Overall, 81 percent of omadacycline patients had an "early clinical response." That meant at least two of their symptoms -- such as chest pain, coughing and breathing problems -- improved significantly within three to five days.

That rate was just under 83 percent of patients on the standard antibiotic.

As for side effects, gastrointestinal woes -- nausea, vomiting and diarrhea -- were the most common issue with either antibiotic.

The effectiveness was similar in the second trial, of more than 600 patients with severe skin infections. Half were assigned to omadacycline, half to linezolid -- and the rates of early clinical response were about 85 percent in both groups.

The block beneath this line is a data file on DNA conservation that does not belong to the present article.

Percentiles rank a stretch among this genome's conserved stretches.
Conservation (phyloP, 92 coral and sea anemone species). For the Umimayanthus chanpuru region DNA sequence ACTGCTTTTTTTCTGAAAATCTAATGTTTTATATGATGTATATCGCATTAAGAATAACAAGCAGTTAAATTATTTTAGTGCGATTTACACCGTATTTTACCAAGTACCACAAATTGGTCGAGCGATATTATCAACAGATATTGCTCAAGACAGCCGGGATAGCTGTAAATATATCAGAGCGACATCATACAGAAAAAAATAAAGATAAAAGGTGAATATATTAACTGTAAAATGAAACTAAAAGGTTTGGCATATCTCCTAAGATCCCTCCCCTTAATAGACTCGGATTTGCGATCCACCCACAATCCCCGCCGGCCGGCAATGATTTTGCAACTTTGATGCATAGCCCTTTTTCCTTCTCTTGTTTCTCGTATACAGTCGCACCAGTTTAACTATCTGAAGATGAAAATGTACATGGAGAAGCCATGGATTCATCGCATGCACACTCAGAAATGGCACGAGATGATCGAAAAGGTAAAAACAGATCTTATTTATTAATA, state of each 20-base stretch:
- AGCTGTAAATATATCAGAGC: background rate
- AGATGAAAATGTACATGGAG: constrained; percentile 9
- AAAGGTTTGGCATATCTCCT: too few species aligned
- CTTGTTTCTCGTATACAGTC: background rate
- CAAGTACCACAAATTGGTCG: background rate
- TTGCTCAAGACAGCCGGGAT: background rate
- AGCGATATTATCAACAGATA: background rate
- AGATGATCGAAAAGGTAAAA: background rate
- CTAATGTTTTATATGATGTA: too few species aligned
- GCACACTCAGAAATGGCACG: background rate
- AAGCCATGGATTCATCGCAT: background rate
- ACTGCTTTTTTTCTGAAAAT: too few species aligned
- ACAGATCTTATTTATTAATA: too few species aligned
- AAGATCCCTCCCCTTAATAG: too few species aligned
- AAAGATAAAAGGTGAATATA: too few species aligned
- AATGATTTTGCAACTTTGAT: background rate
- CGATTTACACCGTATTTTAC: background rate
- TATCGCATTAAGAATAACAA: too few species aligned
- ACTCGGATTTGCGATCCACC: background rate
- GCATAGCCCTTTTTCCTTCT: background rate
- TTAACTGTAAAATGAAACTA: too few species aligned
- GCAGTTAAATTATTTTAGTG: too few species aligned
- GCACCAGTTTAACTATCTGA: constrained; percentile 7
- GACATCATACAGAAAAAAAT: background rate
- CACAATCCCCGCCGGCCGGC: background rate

Speaking to Chambers' point, Loh said that the new antibiotic is aimed at the type of patient who becomes sick out in the real world -- not the seriously ill hospital patient whose infection may resist the gamut of antibiotics.

"We're not the drug for that," Loh said.

On the other hand, he pointed out, there are reasons why certain patients cannot take the existing antibiotics: Some have conditions that put them at risk of rare, serious side effects, for example, while others are on medications that interact with the current drugs.

Omadacycline is another option, according to Loh.

He and Chambers also made this bigger point: No matter how many new antibiotics are created, the importance of "judicious" antibiotic use will never dim.

It's estimated that around half of antibiotic prescriptions in the United States are inappropriate, Chambers said.

"Inappropriate use has certainly been a big contributor to the problem we face now," he said.

More information

The U.S. Centers for Disease Control and Prevention has more on antibiotic resistance.